College brings with it a slew of new academic situations. For instance, you may have less daily homework than in high school, but more tests and papers over the course of a semester.
One of those tests, is the infamous midterm exam.
While midterm grades themselves do not become part of a student’s official record, the midterm exam does typically account for a large portion of the final grade. They are normally given to students in the middle of an academic term or semester to evaluate their current progress in class and can identify subject areas where you may need to improve before finals.
Ideally, studying for a midterm exam should begin at least five days in advance. This allows you ample time to go over course concepts and materials and permits the opportunity to reach out to the instructor or peers should you have any questions.
So, what’s the best way to study for Midterms?
- Process your notes. This includes going over all your notes from each class session. Highlight key areas where you may need to dive into the textbook for clarification. Be sure you understand each concept and how it applies to the class.
- Create flashcards. This is a valuable form of studying, especially when the purpose of your exam is to basically regurgitate all the information provided in the class so far.
- Plan ahead. Mark the date of the exam in your planner and then count backwards, making a concise study plan and allowing enough time in each day to dedicate for each upcoming test.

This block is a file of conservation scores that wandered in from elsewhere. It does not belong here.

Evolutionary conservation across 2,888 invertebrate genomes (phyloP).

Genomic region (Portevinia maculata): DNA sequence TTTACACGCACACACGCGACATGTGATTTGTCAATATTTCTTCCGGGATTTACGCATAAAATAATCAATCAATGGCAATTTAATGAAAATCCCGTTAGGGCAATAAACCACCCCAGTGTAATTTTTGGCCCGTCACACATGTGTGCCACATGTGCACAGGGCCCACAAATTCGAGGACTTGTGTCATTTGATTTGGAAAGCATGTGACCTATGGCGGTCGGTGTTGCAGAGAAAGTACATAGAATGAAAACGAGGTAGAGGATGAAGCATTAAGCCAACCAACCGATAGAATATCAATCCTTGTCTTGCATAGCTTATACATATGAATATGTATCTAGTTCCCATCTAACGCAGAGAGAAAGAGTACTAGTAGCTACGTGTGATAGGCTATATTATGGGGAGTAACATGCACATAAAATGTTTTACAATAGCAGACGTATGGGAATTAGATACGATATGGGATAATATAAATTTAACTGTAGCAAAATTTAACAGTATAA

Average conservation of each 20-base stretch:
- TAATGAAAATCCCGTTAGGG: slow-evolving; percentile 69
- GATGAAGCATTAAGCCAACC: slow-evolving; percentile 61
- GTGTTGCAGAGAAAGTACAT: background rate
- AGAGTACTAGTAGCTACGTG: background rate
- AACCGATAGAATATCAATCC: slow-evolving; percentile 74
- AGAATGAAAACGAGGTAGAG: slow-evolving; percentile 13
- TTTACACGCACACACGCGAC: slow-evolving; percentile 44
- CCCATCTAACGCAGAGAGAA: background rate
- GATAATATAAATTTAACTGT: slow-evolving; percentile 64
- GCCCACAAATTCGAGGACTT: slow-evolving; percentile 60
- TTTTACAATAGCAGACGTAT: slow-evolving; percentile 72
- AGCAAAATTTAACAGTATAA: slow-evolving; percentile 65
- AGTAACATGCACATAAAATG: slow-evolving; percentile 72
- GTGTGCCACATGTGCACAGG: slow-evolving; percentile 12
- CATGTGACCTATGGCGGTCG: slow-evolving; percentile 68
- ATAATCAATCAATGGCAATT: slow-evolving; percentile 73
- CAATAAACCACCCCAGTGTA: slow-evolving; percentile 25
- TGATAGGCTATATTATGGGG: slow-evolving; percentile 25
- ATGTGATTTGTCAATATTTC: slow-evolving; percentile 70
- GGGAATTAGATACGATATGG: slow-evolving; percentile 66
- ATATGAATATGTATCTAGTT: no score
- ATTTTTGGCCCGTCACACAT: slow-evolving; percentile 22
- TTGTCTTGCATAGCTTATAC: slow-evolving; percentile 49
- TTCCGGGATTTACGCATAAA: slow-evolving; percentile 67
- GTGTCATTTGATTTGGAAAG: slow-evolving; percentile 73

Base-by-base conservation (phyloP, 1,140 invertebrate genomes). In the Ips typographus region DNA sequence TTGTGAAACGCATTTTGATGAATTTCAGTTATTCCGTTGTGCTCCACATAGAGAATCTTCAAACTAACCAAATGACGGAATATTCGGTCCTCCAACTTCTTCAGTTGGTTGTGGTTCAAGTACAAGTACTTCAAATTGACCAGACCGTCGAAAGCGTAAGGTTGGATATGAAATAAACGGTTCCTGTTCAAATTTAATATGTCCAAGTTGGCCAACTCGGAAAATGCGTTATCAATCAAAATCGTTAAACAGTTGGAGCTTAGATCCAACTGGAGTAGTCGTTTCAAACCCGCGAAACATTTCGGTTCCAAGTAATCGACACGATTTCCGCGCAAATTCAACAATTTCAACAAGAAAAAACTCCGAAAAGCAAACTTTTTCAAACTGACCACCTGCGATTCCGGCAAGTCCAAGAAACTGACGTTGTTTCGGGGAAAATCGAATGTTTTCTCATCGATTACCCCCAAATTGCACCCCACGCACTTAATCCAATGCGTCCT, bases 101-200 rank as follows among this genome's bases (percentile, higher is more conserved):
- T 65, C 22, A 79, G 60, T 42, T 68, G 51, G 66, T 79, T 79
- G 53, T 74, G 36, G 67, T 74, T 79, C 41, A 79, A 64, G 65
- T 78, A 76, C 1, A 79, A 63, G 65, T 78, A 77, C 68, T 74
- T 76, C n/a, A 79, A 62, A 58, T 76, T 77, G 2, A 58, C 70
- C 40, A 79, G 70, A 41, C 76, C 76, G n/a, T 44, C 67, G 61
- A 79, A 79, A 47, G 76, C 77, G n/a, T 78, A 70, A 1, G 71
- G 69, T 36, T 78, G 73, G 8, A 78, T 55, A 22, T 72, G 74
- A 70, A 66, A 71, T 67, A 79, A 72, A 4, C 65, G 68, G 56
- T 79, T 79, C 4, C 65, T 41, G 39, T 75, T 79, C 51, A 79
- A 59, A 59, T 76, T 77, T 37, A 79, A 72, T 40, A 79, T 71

- Do all the homework. If there are practice exams or worksheets throughout the chapters, take them. Give yourself every opportunity to follow along and see how you are absorbing the information.
- Take breaks. Your brain will need the rest. It’s been noted the human brain is only able to fully concentrate for about 90 minutes before it needs to be given a 15-minute break.
- Alleviate stress. This is an opportune time to practice a bit of self-care. Take a walk, give yourself a facial, indulge in your favorite TV show. Whatever gets your heartrate back to normal and calms the spirit – do it.
- Know your learning style. Maybe re-reading notes and chapters doesn’t work for you. Maybe you learn best in a group setting. Or maybe your best studying is done early in the morning. Whatever works best for you is the way you need to study for midterms. Find your groove and get to work!
It’s important to be well-rested before a big exam. Be sure to eat a meal rich in omega-3 fats, as they are known for their brain-boosting properties. Stay hydrated by drinking lots of water. And bring all your necessary materials – pen, pencil, calculator, etc. required for the exam.
Remember, you are not alone in your worry about doing well on midterm exams. All students experience these feelings at some point in their college career. If you’ve managed your time effectively, stayed organized, and honed your study efforts on the material, you should do just fine!